Taiwan Considers Ban On Vaping And Tobacco Products
Proposed Amendments Target Vaping, Heated Tobacco Products
The chaos caused by the coronavirus crisis has uplifted our normal way of life, decimated the global economy, and pushed healthcare systems to their brink. While some have their attention and efforts focused on the situation at hand, there are some officials who choose to advance their own agendas instead.
The Health Promotion Administration of Taiwan announced drafts of anti-vaping amendments to the Tobacco Hazards Prevention Act. The amendment would ban the sale and manufacture of both vaping and novel tobacco products, such as newer heat-not-burn devices.
The agency stated it drafted the amendments to lay the legal foundation to regulate vapor and heated tobacco products, which are currently not included in the act. An additional amendment would raise both the legal age to smoke and minimum age to purchase tobacco products from 18 to 20 as well.
Critics of the measure are worried about the public health and economic impacts that such a ban would have, particularly during these trying times. As many seek to quit smoking over concerns of coronavirus complications, restricting access to reduced-harm alternatives may prevent successful cessation. Additionally, removing revenue from small-businesses and, in turn, the tax base, as we face the cusp of a global depression, may have serious economic ramifications going forward.
The Health Promotion Administration, an agency within the Ministry of Health and Welfare of Taiwan, announced it had drafted amendments to the Tobacco Hazards Prevention Act of 2009 targeting both vapor and novel tobacco products such as heat-not-burn devices. The agency stated the reason for the drafts was to establish a legal basis and framework for the regulation of vapor and novel tobacco products, which are currently not covered in the Tobacco Hazards Prevention Act.
The anti-vaping amendments would fundamentally alter the Taiwanese vaping industry, possibly to an irreparable degree. The proposals would ban both the local manufacture and sale of vaping and novel tobacco devices, as well as raise the minimum age for purchase and usage of tobacco products from 18 to 20. Additional provisions would ban smoking in venues previously excluded, such as tobacco stores and semi-open restaurants, as well as ban the import, manufacture, and sale of semi-cigarettes.
The agency states the measures come over concerns of rising smoking rates, particularly among the country’s youth. A recent survey released by the agency found that vaping and smoking rates had actually increased over the last year for the first time since the act had been implemented.
Those opposed to the ban believe it may have serious economic and public health impacts for the country, which are only amplified amid the pandemic. While they believe that youth access to vapor products is a legitimate concern, restricting adult access to vapor products without doing the same for tobacco will only lead to increased smoking rates and associated complications.
While lawmakers continue to propose and pass legislation against vaping with overblown claims of teenage vaping, research indicates most teens don’t actually vape. The study, conducted by the NYU School of Global Public Health and published in the journal Nicotine & Tobacco Research, found that over 85% of teens do not vape at all, and even the few that vape are not habitual users.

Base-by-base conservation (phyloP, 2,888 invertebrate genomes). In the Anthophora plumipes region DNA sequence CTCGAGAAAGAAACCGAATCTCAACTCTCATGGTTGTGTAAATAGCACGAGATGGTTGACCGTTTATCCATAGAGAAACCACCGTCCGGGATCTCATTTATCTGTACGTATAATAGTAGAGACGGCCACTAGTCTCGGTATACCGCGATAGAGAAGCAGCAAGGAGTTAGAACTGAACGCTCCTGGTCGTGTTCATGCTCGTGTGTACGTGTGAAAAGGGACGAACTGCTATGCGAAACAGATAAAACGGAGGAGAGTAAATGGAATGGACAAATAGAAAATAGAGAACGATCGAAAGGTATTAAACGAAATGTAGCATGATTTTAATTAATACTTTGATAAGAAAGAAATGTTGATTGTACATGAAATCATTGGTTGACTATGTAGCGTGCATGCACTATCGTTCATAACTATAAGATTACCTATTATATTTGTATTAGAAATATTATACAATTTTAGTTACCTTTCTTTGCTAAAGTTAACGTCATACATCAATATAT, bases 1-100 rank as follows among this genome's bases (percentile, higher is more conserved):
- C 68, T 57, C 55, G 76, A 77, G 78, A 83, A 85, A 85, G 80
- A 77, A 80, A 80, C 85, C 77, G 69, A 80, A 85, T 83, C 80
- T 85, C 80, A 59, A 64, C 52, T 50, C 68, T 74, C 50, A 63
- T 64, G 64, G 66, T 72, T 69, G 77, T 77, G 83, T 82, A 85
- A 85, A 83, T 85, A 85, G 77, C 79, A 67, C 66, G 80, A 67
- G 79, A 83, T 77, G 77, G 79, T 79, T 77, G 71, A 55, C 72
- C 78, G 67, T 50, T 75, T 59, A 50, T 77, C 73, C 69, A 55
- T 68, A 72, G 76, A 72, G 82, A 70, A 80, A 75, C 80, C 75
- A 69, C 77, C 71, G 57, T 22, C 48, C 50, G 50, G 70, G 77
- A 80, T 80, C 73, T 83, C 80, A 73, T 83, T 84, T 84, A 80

Public health scholars and harm reductions experts repeatedly caution against restrictive regulations and prohibitive policies targeting vaping. In an article, published in the journal Science, a group of these respected experts came together to speak out against prohibitive policies and restrictive regulations targeting vaping. Not only do they point out that there is no evidence that vaping is harmful, but they note that prohibitive policies will simply turn smokers back toward tobacco or black market alternatives.
In addition to noting the lack of risk associated with vaping, they also note the remarkable efficacy of vaping as a form of smoking cessation as well. A study, published in the New England Journal of Medicine, found that not only is vaping more effective than other nicotine-replacement therapies in helping adults quit smoking and remain tobacco-free.
In addition to a lack of risk and the benefits it may provide, current research indicates vaping is a reduced harm alternative to tobacco too. Independent studies from Public Health England and the Roswell Park Comprehensive Cancer Center each found that vaping is 95% and 93% safer than smoking, respectively. Public Health England has routinely defended and stood behind this figure in their embrace of vaping to help the country quit smoking.
Taipei’s proposed amendments cast a cloud of doubt over the Taiwanese vaping industry and community as a whole. The industry is in fear for the future, while the vaping community is in fear for their lives. Many of those struggling with nicotine addiction may end up turning back toward tobacco amid a lack of options and stress created by our current circumstances.
Additionally, the country may be at serious risk of exacerbating economic hardships brought on by the pandemic. The ban will lead to reduced sales, which will lead to increased unemployment while decreasing tax revenues. The country should focus on fighting the global smoking epidemic amid our worldwide pandemic, not attacking the tool that can help to end it.
What are your thoughts regarding Taiwan’s proposed anti-vaping amendments? Do you believe the ban may have economic and public health ramifications? As always, we would love to know what you think in the comments below. Also, don’t forget to like us on Facebook and follow us on Twitter to receive all the latest and greatest vaping news and reviews!
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